Asset Financing: How It Works and Real-Life Examples


Asset financing allows companies to leverage their balance sheet assets, such as inventory and accounts receivable, to secure short-term loans. This article explores the concept, benefits, and differences between asset financing and asset-based lending. We’ll also cover secured and unsecured loans in asset financing, making it easier to understand this financial strategy.

What is asset financing?

Asset financing is a financial strategy that enables companies to utilize their balance sheet assets to secure loans or borrow money. These assets can include short-term investments, inventory, and accounts receivable. In return, the borrowing company provides the lender with a security interest in these assets.

Understanding asset financing

Asset financing significantly differs from traditional financing methods. Instead of a lengthy process involving business planning and projections, asset financing offers a quicker way to access cash. It is commonly used when a company requires short-term working capital. While accounts receivable are frequently pledged in asset financing, some companies also employ inventory assets, known as warehouse financing.

The difference between asset financing and asset-based lending

At a fundamental level, asset financing and asset-based lending refer to the same concept with slight differences. In asset-based lending, the borrower’s assets, such as a home or a vehicle, serve as collateral for the loan. If the loan is not repaid within the specified time, the lender can seize the collateral to cover the loan amount. However, with asset financing, other assets used to help the borrower qualify for the loan are generally not considered direct collateral.

Asset financing is typically used by businesses that borrow against their existing assets, including accounts receivable, inventory, machinery, buildings, and warehouses. These loans are primarily aimed at addressing short-term funding needs, such as paying employee wages or purchasing raw materials.

If a company defaults, the lender can still seize assets to recoup the loan amount.

Secured and unsecured loans in asset financing

In the past, asset financing was often seen as a last-resort option, especially for small companies, startups, and businesses with limited credit history. Over time, the stigma associated with this source of funding has diminished.

There are two main types of loans in asset financing:

Secured loans

A secured loan involves a company borrowing money while pledging an asset as collateral. The lender assesses the value of the pledged asset rather than the overall creditworthiness of the company. If the loan is not repaid, the lender has the right to seize the collateral to cover the debt.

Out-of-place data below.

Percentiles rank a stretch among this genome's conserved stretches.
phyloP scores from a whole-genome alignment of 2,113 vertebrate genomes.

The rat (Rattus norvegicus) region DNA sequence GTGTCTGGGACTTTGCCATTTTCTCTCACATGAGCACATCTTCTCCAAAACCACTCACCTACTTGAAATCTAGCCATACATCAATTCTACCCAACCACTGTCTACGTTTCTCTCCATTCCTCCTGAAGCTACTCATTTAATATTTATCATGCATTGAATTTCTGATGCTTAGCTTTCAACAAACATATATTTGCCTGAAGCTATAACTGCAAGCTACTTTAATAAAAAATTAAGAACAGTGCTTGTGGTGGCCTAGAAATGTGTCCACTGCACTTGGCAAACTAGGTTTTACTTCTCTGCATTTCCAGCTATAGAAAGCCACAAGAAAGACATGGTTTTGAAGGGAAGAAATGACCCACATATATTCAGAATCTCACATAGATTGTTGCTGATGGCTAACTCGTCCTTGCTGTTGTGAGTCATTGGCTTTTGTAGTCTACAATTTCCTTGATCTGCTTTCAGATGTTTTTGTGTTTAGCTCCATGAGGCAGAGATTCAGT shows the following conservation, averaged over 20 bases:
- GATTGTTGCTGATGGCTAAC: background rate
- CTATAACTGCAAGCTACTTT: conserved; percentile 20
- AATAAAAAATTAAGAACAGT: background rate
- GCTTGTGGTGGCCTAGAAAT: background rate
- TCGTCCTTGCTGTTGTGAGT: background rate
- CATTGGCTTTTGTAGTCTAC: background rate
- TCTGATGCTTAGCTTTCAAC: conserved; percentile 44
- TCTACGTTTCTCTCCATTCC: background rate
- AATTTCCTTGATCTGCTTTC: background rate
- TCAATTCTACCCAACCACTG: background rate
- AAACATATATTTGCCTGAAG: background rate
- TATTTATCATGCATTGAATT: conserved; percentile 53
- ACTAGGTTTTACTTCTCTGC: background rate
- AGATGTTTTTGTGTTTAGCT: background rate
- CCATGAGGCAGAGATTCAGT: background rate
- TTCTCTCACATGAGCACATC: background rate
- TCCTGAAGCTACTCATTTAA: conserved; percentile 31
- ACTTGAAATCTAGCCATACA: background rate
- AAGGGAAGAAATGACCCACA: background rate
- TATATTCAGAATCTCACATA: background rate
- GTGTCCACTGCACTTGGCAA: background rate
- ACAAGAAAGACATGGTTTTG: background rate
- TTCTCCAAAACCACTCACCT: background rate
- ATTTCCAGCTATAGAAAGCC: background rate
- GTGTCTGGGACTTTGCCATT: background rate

Unsecured loans

Unsecured loans do not require specific collateral, but the lender may have a general claim on the company’s assets if repayment is not made. In the event of bankruptcy, secured creditors typically receive a larger share of their claims. Therefore, secured loans usually offer lower interest rates, making them an attractive option for companies seeking asset financing.

The evolution of asset financing

Asset financing was once considered a less desirable form of funding, but its perception has evolved over time. Small businesses, startups, and companies with limited credit history now find it a viable option when traditional financing is unavailable.

Benefits of asset financing

Quick access to capital

Asset financing offers a faster way to access capital, making it suitable for businesses with urgent financial needs.

Lower interest rates

Secured loans in asset financing often come with lower interest rates, reducing the overall cost of borrowing.

Utilizing existing assets

Companies can leverage their existing assets, such as inventory and accounts receivable, rather than seeking external funding sources.

Enhanced creditworthiness

Asset financing is less reliant on a company’s credit history, which can be advantageous for businesses with limited creditworthiness.

Drawbacks of asset financing

Risk of asset seizure

Defaulting on an asset financing loan can lead to the seizure of pledged assets, which may have operational implications.

Short-term solution

Asset financing is primarily designed for short-term working capital needs and may not be suitable for long-term financial planning.

Interest payments

While secured loans offer lower interest rates, there are still interest payments to consider, which can affect the company’s profitability.

Examples of asset financing

Asset financing is a versatile financial strategy with various real-life applications. Here are some examples:

Manufacturing company

A manufacturing company may utilize asset financing to bridge cash flow gaps during production. They can pledge their machinery and inventory to secure a loan, ensuring they have the necessary funds to pay employees and acquire raw materials. Once the products are sold, they can repay the loan and regain control of their assets.

Retail business